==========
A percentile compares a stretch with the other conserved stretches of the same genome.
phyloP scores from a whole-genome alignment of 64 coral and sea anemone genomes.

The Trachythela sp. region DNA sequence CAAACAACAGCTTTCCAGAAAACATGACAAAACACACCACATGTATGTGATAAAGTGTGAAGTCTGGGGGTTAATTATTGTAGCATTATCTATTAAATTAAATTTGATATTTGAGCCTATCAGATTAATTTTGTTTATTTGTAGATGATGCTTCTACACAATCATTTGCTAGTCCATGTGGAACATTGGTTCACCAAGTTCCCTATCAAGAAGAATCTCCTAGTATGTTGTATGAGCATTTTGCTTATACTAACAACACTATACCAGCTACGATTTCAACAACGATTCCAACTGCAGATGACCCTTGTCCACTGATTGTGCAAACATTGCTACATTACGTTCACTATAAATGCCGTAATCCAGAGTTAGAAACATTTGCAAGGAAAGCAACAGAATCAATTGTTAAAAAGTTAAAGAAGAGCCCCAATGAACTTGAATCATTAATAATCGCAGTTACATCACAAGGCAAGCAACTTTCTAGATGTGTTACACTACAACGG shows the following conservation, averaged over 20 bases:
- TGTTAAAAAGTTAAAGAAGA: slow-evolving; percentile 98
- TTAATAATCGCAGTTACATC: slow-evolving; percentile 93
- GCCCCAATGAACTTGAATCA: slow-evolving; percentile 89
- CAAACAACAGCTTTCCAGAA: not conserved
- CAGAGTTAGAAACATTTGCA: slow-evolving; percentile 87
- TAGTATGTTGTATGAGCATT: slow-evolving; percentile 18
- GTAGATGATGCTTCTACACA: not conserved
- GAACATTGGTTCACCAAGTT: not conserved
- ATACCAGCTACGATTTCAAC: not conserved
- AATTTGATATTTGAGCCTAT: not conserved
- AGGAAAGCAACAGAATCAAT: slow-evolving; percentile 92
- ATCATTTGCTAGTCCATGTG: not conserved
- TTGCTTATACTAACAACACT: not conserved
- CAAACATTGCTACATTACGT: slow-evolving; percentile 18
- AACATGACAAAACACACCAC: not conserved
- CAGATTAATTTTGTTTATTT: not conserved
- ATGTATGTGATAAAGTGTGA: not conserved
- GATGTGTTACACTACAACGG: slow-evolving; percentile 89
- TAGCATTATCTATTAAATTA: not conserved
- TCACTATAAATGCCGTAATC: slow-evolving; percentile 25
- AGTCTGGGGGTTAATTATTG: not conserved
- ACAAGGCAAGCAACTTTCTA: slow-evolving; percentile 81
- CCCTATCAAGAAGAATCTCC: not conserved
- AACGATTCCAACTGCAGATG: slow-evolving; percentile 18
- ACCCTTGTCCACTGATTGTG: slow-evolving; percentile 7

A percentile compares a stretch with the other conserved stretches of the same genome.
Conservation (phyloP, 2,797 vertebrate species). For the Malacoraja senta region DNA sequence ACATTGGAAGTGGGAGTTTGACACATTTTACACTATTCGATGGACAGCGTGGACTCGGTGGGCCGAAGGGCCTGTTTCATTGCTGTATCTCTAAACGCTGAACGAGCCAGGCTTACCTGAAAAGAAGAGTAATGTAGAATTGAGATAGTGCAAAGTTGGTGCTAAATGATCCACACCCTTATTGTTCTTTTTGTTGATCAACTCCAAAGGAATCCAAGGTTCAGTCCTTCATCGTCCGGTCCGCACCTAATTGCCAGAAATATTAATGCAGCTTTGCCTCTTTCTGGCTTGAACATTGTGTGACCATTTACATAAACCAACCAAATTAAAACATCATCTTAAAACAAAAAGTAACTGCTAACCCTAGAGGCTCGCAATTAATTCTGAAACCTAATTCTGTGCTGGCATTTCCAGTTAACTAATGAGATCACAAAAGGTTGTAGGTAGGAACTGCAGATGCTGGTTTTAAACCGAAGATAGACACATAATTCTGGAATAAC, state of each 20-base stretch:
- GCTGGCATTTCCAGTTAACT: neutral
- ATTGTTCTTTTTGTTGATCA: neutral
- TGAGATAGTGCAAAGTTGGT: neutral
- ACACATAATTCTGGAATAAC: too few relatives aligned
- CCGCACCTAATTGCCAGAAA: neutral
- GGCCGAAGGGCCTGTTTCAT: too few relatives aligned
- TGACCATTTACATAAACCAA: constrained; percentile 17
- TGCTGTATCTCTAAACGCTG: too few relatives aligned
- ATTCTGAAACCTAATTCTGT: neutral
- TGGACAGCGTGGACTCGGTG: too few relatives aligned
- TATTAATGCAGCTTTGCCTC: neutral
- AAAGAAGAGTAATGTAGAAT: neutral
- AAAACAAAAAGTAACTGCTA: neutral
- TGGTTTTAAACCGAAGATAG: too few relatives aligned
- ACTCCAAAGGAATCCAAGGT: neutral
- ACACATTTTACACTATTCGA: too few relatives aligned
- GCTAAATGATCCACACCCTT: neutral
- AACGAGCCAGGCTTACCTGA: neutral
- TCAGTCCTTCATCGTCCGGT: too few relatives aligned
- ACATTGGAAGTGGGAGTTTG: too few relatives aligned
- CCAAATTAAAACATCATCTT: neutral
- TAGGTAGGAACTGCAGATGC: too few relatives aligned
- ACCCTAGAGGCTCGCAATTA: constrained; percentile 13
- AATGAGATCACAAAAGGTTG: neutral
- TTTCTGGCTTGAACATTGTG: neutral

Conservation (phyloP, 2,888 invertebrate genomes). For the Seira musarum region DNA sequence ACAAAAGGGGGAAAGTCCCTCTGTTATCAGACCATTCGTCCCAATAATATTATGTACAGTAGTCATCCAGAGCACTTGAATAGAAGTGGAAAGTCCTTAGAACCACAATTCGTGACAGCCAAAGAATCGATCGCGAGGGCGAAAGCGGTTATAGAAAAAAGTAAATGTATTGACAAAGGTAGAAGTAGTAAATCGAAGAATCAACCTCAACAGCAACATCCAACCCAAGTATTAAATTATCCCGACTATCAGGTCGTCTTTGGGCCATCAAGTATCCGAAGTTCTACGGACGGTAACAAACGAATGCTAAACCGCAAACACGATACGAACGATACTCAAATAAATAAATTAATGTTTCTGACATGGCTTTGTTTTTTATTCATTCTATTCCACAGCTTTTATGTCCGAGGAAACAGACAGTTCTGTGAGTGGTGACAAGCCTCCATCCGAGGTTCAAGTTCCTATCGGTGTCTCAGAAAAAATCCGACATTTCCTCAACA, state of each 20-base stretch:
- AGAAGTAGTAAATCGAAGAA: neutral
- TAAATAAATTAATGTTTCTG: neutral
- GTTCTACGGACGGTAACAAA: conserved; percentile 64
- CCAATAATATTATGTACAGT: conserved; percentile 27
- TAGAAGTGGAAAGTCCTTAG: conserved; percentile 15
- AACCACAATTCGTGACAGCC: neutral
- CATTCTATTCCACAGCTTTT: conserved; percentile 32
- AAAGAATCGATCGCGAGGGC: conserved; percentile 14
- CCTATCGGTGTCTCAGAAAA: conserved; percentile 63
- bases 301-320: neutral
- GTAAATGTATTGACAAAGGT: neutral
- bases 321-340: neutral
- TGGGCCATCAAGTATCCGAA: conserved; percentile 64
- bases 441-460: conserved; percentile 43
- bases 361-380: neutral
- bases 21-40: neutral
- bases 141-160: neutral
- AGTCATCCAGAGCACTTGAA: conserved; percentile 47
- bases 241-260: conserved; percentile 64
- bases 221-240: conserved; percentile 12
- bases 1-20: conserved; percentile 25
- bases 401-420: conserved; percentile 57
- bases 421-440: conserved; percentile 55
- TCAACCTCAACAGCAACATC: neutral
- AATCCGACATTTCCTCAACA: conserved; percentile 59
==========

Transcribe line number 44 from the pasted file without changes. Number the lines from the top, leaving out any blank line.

- TGGTTTTAAACCGAAGATAG: too few relatives aligned